A quick thoughts post… covering a disaster – and looking at how a disaster is covered – can quickly bring up some dicey ethical questions. My instructor for Journalism Ethics says he avoids hypothetical situations, and one major reason this makes sense to me is that it seems real live ones are everywhere you turn and much more relevant than anything constructed from the abstract. The big one everyone’s talking about is Anderson Cooper’s on camera moment, though First Draft quickly moves the debate from Cooper to the coverage as a whole with this article: The Giggly Twerps on the Evening News.
Meanwhile, the New York Times has created an index of their multimedia coverage, which simultaneously feels organized and… odd… Do I pick the video or the photography next for my visuals of earthquake victims? I feel strange asking myself the question – and yet I am.
Prison Photography asks the questions bluntly and graphically with posts like this: Staring at Death: Photographing Haiti.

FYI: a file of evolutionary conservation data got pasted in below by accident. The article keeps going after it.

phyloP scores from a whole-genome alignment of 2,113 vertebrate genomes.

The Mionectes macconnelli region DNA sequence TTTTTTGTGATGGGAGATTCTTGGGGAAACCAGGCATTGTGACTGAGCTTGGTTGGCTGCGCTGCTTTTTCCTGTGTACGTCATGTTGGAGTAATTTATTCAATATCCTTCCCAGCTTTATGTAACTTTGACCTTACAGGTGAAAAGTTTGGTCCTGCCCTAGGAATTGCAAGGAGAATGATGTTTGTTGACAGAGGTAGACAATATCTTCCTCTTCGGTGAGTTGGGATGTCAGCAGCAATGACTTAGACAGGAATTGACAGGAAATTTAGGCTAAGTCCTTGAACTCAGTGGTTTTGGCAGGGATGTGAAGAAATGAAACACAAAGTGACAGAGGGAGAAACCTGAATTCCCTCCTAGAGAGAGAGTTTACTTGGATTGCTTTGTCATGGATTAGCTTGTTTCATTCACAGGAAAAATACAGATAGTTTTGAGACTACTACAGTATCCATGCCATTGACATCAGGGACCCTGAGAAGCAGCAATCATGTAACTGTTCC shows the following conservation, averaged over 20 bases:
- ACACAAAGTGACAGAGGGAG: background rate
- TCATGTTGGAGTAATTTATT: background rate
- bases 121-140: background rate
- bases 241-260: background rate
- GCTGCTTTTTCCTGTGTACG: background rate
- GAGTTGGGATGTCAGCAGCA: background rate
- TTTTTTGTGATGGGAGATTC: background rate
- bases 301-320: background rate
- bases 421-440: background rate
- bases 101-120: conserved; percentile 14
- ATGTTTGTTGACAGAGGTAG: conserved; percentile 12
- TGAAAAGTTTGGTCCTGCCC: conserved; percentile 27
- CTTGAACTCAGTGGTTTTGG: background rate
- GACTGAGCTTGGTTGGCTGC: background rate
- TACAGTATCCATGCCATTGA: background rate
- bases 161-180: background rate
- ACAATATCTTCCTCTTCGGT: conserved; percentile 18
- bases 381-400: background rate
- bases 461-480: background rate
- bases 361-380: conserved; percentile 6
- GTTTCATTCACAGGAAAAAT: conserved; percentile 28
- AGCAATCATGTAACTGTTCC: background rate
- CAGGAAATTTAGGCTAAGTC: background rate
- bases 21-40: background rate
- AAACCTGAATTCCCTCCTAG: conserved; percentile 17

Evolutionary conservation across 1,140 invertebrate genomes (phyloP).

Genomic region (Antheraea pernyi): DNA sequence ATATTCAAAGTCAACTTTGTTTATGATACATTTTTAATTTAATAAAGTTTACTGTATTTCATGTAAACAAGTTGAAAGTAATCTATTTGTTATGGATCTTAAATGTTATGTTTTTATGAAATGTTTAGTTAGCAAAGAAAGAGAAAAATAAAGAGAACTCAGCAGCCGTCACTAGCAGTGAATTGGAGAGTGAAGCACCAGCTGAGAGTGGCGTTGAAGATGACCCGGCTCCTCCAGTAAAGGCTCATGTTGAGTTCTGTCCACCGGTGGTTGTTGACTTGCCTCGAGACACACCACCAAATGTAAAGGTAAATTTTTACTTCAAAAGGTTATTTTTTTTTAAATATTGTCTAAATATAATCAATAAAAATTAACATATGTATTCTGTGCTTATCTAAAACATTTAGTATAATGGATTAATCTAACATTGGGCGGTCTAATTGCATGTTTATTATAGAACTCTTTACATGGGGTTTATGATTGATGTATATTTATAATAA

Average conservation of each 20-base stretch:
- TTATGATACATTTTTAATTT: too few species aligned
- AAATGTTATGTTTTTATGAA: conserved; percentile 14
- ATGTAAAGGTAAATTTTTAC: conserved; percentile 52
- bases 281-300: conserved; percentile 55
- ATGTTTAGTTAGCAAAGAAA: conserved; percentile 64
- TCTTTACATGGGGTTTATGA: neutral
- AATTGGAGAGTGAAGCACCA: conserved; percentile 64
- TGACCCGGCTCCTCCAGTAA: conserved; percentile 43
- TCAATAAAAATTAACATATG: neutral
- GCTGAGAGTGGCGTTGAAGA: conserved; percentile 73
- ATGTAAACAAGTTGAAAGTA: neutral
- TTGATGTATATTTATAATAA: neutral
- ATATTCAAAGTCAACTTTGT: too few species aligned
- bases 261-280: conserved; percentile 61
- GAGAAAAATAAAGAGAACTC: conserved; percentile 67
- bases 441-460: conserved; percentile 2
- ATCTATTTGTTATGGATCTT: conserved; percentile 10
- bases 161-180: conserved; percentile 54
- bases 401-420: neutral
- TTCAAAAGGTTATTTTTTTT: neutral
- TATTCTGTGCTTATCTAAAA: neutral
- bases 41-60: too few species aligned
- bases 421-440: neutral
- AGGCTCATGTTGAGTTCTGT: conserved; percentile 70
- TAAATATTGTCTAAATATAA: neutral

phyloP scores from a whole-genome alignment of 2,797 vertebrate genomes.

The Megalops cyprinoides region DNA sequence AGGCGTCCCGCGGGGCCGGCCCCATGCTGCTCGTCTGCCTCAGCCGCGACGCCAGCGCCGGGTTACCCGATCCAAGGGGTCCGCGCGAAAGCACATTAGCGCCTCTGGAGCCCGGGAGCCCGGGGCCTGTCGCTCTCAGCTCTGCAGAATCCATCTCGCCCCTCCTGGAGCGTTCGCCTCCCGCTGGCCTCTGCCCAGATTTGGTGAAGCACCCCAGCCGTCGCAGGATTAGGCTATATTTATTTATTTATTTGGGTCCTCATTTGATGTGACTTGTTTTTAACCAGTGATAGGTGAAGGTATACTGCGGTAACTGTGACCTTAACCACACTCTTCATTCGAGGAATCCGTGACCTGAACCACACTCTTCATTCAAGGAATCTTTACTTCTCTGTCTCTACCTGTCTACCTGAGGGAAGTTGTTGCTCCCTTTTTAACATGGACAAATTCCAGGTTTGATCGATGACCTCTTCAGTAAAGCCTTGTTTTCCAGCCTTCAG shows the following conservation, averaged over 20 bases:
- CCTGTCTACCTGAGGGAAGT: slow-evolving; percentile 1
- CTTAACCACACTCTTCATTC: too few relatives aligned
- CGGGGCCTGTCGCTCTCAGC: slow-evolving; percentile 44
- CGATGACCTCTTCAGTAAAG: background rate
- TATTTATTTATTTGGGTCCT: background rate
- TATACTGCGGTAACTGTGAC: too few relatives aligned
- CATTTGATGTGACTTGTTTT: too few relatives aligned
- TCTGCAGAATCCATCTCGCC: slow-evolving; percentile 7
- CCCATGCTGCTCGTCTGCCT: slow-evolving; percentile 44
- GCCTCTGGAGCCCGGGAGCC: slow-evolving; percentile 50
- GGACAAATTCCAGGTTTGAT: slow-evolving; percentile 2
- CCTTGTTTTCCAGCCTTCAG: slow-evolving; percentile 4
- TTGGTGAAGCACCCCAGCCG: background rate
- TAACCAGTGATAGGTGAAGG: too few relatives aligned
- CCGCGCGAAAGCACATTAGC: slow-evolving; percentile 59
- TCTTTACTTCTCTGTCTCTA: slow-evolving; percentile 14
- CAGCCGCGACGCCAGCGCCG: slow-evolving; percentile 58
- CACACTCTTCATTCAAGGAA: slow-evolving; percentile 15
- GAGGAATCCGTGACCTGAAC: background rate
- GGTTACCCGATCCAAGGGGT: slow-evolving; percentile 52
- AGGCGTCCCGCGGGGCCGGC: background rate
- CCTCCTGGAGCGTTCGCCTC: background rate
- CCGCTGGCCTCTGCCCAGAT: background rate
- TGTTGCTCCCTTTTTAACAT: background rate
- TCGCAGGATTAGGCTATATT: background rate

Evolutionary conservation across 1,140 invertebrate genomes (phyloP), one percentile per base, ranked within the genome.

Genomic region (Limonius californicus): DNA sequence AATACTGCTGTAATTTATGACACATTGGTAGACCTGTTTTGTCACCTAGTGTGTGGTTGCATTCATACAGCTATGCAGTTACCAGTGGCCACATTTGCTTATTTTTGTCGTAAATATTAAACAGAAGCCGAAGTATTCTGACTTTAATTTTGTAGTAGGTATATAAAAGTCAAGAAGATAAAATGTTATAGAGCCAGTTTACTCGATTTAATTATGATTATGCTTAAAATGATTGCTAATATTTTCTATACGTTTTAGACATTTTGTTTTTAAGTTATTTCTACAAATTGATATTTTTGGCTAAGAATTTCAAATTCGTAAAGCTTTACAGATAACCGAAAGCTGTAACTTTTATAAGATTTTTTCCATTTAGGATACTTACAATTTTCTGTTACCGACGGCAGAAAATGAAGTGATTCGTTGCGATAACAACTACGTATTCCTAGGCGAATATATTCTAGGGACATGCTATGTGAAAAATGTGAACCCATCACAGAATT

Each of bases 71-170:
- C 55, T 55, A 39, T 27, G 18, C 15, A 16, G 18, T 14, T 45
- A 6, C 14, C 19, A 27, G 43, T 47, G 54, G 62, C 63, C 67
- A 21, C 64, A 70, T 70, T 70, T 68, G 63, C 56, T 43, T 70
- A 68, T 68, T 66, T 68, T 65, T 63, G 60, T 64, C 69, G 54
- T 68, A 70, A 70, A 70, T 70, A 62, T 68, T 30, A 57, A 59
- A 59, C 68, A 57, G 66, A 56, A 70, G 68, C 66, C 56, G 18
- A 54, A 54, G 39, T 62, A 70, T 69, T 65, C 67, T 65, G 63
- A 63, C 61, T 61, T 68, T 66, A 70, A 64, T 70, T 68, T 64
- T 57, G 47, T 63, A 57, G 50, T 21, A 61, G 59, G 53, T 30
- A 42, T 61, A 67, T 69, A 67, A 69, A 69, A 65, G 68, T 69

And yet the work of photographers / reporters like Minksy is undeniably important, and her quick thinking and speed are definitely a factor in the impact of her work: Behind the Lens: There for the Quake (from the New York Times’ Lens Blog). Reports like Minsky’s Haiti coverage or Melissa Bloch’s China coverage both have an immediacy because of how and when the work was done that can’t be replicated by people who weren’t there because it records both the earthquakes themselves and the experiences of someone going through them – and then beginning to report on others (I wrote about NPR’s radio coverage here during last semester).
If you’ve got thoughts or answers for how to handle these kinds of questions and issues, let me know below…